Food Delivery Apps Serve COVID-19 Demand At a Price

Last year, we wrote an entire article about how GrubHub CEO Matt Maloney calls his company one that sells demand generation, not food or logistics. When we wrote that article in April 2019, it was the 5th anniversary of GrubHub’s IPO. This year the company is coming up on its 6th anniversary. Back in 2011, just 10% of delivery orders were made online. Online delivery was a $10 billion business by 2018. That number will undoubtedly balloon in 2020.

Today’s post looks at the companies that demand-based, delivery model during the COVID-19 crisis. They’ve seen that demand skyrocket in the past weeks.

Maloney said he created a company that created a demand for delivery food. He sells this demand to restaurants, ones that wouldn’t be able to fulfill online orders and delivery otherwise. That was last year. This year, the COVID-19 virus has stripped restaurants of their traditional dine-in models, serving up unprecedented amounts of demand for Maloney’s offering.

Maloney said in an interview last year, “The market now is ten times what I thought it was five years ago. It’s because the American public has just adopted digital ordering as their preferred way to engage with their local restaurants.”

Delivery and Pickup Surge During COVID-19

That was before restaurants had to shutter their doors to dine-in guests.  Maloney said in a recent interview that many markets are seeing an uptick in delivery and pickup sales, while others are seeing a drop because consumers assume that many restaurants and bars have closed their doors.

Services that connect restaurants and grocery stores with consumers who want to order digitally are big business today, but which companies are truly thriving?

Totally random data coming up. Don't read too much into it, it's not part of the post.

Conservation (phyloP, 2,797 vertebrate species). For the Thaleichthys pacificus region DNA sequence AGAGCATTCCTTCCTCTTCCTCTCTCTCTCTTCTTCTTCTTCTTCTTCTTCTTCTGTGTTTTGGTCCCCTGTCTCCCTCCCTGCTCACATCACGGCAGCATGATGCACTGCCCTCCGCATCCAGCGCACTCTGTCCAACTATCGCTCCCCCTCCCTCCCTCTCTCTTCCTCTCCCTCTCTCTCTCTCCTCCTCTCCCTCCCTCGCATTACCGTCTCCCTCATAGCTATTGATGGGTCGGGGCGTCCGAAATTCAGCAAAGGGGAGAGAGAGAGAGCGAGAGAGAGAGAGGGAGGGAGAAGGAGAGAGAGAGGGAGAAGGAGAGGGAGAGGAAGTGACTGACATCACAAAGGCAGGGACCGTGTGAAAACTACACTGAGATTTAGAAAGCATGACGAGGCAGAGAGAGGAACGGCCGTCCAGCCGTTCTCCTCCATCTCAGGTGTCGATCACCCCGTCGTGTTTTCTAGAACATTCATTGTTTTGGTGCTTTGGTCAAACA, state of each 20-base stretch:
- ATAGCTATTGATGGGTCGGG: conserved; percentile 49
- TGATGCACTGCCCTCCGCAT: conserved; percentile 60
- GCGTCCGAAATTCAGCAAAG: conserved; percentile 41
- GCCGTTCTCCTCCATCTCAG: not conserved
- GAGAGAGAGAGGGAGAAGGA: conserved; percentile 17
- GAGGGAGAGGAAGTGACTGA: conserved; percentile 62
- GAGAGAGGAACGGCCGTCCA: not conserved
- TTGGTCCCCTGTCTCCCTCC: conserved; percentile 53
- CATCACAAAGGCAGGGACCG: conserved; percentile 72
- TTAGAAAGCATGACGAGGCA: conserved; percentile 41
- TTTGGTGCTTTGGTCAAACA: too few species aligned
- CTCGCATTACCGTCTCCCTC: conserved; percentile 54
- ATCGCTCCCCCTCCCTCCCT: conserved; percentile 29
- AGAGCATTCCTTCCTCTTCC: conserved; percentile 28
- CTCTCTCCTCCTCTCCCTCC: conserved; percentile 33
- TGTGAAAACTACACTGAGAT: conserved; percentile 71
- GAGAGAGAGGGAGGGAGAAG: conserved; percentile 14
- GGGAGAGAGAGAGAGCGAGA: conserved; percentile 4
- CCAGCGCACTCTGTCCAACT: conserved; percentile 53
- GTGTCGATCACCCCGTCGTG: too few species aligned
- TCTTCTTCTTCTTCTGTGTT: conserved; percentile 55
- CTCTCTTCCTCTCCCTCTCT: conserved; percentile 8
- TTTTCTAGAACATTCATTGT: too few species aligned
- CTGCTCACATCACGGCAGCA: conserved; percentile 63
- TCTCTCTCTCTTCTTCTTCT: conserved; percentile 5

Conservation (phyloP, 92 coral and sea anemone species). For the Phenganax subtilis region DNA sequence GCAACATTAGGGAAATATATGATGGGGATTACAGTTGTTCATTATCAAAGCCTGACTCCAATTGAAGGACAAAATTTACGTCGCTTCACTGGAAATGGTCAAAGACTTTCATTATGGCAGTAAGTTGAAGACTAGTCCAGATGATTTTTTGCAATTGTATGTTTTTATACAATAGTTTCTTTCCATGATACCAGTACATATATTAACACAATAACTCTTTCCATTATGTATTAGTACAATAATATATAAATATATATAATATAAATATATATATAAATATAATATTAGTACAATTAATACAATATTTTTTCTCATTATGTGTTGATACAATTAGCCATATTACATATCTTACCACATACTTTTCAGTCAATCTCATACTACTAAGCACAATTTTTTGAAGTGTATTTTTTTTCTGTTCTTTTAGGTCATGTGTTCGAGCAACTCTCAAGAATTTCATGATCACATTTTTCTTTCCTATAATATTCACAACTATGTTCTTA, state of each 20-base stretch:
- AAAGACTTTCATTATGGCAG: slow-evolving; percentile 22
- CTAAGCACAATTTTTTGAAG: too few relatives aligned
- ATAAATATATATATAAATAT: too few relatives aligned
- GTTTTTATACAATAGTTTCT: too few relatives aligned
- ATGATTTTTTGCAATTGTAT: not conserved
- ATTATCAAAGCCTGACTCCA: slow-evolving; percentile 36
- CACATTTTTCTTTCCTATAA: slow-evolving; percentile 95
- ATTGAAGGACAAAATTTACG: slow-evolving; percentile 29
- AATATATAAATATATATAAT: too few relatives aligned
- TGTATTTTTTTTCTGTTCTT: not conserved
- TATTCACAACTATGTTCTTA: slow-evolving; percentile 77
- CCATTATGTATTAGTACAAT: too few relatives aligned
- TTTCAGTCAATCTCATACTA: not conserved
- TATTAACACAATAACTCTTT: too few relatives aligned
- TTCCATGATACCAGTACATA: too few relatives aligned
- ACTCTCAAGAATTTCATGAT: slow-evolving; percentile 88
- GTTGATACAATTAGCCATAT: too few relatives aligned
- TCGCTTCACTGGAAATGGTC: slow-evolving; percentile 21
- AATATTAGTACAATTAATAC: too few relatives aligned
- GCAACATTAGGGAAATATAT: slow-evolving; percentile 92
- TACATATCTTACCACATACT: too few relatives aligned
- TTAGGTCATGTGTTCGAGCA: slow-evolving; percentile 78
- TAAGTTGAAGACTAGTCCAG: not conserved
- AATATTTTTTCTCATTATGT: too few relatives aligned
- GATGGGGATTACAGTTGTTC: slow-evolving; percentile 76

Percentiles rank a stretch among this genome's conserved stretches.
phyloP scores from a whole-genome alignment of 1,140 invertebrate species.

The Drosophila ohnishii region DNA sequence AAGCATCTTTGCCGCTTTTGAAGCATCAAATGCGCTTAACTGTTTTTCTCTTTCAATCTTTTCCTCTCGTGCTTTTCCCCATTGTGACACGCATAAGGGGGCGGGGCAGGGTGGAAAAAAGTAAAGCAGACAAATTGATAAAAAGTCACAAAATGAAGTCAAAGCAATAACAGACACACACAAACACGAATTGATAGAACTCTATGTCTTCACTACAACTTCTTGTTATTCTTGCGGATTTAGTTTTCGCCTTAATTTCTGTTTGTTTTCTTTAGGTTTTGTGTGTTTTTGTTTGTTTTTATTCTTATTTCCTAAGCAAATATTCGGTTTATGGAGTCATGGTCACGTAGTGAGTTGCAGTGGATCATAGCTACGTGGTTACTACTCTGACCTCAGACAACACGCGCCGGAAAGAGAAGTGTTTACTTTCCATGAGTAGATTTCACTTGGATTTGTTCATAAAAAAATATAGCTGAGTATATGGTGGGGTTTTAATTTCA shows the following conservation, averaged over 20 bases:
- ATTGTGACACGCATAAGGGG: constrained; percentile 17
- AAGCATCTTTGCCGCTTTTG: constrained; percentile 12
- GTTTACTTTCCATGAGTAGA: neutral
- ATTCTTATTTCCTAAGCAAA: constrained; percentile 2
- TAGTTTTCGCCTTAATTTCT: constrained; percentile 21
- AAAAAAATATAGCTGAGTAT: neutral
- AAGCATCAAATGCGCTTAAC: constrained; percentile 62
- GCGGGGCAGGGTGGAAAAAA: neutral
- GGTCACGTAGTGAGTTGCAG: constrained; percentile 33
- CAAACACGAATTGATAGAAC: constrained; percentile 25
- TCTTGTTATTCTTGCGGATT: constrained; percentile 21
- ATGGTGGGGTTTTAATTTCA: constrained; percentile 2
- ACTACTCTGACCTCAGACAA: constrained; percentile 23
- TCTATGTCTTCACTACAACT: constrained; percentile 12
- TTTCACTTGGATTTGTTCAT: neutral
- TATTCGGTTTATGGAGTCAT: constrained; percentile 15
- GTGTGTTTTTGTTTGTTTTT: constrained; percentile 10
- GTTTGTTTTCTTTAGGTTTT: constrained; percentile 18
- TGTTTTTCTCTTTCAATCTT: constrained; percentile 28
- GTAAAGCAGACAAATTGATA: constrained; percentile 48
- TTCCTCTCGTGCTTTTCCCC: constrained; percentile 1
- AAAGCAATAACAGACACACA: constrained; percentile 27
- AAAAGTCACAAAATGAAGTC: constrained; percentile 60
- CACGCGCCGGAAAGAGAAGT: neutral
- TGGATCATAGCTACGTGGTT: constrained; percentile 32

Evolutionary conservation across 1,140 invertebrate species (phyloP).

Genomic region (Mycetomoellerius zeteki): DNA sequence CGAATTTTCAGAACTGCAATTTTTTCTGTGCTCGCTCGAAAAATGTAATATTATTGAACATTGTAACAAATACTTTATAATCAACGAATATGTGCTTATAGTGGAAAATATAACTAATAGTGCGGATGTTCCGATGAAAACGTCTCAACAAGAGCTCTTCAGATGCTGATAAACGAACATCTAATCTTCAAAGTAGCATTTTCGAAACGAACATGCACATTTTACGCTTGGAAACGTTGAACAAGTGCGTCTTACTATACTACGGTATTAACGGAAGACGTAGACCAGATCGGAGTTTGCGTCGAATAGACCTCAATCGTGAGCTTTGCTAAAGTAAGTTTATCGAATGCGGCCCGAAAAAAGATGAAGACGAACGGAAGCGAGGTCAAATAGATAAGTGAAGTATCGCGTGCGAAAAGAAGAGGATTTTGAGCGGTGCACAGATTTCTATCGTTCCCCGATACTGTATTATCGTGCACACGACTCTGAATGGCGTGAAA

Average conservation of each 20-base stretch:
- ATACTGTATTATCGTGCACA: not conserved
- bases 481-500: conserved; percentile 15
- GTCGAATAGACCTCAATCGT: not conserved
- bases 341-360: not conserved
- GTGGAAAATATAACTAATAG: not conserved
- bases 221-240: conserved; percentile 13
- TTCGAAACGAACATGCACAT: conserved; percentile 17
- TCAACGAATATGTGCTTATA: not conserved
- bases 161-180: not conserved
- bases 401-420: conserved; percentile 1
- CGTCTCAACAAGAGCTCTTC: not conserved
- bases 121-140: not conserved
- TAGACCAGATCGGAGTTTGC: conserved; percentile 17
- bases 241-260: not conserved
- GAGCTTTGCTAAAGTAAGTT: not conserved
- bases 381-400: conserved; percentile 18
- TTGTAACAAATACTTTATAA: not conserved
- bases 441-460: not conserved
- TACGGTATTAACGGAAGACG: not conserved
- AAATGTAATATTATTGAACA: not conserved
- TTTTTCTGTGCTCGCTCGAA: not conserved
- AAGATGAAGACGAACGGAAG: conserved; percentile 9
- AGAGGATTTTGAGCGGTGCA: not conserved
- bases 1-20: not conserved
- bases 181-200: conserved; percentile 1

DoorDash

DoorDash is the top on-demand food delivery service in the market right now. Unlike GrubHub, they call themselves a logistics company and recently knocked that competitor from the top slot.

DoorDash owns 27.6 percent of the market when it comes to the total sum consumers spend. During the COVID-19 crisis, they are running an “Open for Business” campaign, highlighting restaurants that are still offering delivery and pickup.

The company is also temporarily reducing and waiving commission fees for businesses and pledged $20 million in marketing services to local restaurants to give them more business.

GrubHub/Seamless

Grubhub is naturally on this list, as one of the original companies to offer delivery services to the market. Grubhub owns 26.7 percent of the market, trailing just behind services like DoorDash. It says it’s seen a 20% increase in takeout orders overall. Grubhub is not waiving its commission fees, but it is temporarily suspending collections of those fees. It offers marketing services to restaurants but says those using the platform already would likely see a larger volume of orders.

Uber Eats

Uber has seen a drop in the number of rides that its drivers give on its rideshare app, so it is leaning into its food delivery service. Uber Eats had 25.2 percent of the market share and is offering marketing deals with both local and national businesses. Additionally, it is offering daily payouts instead of weekly payouts to the restaurants it partners with and is waiving the delivery fees for many users.

Instacart